“Psychopomp” is a meditation on a person in my life whom I love deeply and no longer speak with.
Cloudbelly is a quartet — who will be performing with you at the NewSong Music Performance & Songwriting competition?
Yes! I’ll be joined by electric guitarist Sam Perry.
What sort of music was playing in your house when you were growing up?
Ah, so much good stuff. My parents listened to The Beatles, Elton John, Billy Joel, Electric Light Orchestra, The Moody Blues, America, Tracy Chapman, Carole King, Pink Floyd, Cat Stevens, Simon and Garfunkel… we had a ton of fun jams in rotation at my house growing up. And occasionally some Beethoven.
Share a musical adventure from this summer with us — could be a show you played, a tour you took, a recording you made, a concert you attended, etc. Tell us about an experience that really stood out for you.
A few weeks ago I traveled from where I live in Western MA to Rockport ME in a blinding downpour, the sort that’s come to define this summer in the northeast. What should have been a 4 1/2 hour drive turned into 7 hours on the road, replete with hydroplaning and spooky visibility issues. My friends and I missed the 1:30 ferry to Vinelhaven — the island off the coast of ME where the venue, Skäl is — which meant we’d have to catch the next one at 2:30, landing us at Skäl after our scheduled soundcheck and perilously close to performance time. We were a wee bit stressed, but the ferry ride was lovely (the weather had cleared by then), and when we disembarked there was someone from the venue waiting there to pick us up and haul us over. When we arrived wearily at the venue, our host showed us to our bedrooms, where we immediately brightened at the sight of the clean and cozy space. The next few hours involved a hurried soundcheck, a gorgeous meal their chef-in-residence cooked for us, and the happy discovery that the *entire second floor* of the venue set up with big couches and a full kitchen was, in fact, our green room.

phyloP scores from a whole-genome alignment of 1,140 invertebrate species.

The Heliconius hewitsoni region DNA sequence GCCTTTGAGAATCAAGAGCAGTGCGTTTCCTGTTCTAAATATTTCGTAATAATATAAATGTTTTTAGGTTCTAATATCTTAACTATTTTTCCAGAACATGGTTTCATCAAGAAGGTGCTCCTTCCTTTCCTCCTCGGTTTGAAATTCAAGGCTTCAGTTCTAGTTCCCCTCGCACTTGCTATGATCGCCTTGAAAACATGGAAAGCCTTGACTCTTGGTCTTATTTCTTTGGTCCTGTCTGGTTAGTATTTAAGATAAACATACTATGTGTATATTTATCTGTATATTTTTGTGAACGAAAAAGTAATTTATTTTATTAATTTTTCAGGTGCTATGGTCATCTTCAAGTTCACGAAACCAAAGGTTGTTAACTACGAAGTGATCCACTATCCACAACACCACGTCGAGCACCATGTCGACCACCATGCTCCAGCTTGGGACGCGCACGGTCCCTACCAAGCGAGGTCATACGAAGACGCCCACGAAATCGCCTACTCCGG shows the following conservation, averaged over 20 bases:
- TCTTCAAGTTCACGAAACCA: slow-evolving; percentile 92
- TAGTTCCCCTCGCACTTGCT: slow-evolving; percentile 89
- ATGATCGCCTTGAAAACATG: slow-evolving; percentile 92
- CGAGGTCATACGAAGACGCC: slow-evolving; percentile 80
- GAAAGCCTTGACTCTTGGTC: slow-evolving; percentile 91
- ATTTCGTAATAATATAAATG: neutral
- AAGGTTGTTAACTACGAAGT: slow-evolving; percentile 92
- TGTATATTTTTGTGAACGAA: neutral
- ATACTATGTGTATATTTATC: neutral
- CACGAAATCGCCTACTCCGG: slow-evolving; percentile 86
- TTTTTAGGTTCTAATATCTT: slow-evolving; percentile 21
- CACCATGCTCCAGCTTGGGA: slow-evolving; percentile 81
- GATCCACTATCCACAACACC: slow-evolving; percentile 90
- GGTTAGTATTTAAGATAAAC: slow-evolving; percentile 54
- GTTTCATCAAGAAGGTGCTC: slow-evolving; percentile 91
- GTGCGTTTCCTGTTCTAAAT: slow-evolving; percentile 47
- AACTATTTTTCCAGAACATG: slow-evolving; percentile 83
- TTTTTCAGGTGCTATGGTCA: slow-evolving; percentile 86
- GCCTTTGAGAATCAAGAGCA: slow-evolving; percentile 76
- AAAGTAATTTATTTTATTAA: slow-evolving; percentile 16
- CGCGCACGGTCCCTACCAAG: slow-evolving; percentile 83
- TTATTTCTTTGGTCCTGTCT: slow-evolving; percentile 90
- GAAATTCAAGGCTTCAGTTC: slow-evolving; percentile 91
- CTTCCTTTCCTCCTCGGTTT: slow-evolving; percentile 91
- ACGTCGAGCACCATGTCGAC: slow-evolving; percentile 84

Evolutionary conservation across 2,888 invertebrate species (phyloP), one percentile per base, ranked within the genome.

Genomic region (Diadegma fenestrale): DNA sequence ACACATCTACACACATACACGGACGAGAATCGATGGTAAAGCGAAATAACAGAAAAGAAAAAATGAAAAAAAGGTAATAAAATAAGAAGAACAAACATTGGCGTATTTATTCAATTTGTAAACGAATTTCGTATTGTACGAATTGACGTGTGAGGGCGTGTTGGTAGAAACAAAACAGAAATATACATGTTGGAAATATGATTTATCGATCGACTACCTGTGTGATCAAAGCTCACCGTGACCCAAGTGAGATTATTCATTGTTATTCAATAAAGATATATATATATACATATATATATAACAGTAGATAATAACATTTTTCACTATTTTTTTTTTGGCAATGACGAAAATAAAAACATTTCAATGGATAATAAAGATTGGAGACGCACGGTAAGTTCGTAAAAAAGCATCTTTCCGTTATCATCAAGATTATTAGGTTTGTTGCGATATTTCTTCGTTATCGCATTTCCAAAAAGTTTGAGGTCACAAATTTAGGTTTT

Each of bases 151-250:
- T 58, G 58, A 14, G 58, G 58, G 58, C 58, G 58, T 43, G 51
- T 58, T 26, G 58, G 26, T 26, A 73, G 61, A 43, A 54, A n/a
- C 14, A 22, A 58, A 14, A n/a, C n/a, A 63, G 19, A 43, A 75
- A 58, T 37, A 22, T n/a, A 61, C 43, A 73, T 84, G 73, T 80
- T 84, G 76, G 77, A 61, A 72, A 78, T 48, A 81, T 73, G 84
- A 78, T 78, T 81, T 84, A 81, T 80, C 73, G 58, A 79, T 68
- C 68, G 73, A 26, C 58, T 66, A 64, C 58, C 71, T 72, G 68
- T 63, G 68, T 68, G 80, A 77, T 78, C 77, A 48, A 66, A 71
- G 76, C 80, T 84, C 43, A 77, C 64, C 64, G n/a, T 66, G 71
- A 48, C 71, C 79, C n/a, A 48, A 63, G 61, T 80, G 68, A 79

The show itself was honestly middle-of-the-road — I was playing by my lonesome and the bar crowd was feeling rowdy — but my spirits could not be dampened, for I have rarely felt so gorgeously taken care of by a venue. At the end of the show, the proprietor handed both my friend and I healthy checks, and we spent the remaining hours before bed carousing with the crowd of lingering Vinalhaven natives and visitors. The next morning we woke to some venue-provided coffee and explored the island for a few easy hours before catching a ferry back to the mainland. It was a totally invigorating hoot of a trip, and it would not have felt that way if we’d arrived all road-bedraggled and ferry-wind-whipped at a place that wasn’t quite so generous and hospitable as Skäl.
I noticed on your Instagram that you know past NewSong Music winners Jobi Riccio and Sadie Gustafson-Zook. What’s the connection?
Ah yeah, I love those guys.
Sadie and I met at Club Passim in Boston many years ago — we got to know each other a bit more at NERFA in 2018, and then during the lockdown she and her partner and the time and me and my partner at the time did a lot of zoom hanging-out. Hah! She’s fantastic. I’m obsessed with her record, Sin of Certainty.
I’m pretty sure the Jobi connection is also through Passim, but I can’t locate the first meeting place in my memory… The first time we really hung out, though, was when she was opening a few dates for Mark Erelli — They played the Parlor Room in Northampton, and she stayed at my place in Great Falls. We got breakfast the next morning and drove her to the train station for the next leg of the Erelli tour in NYC.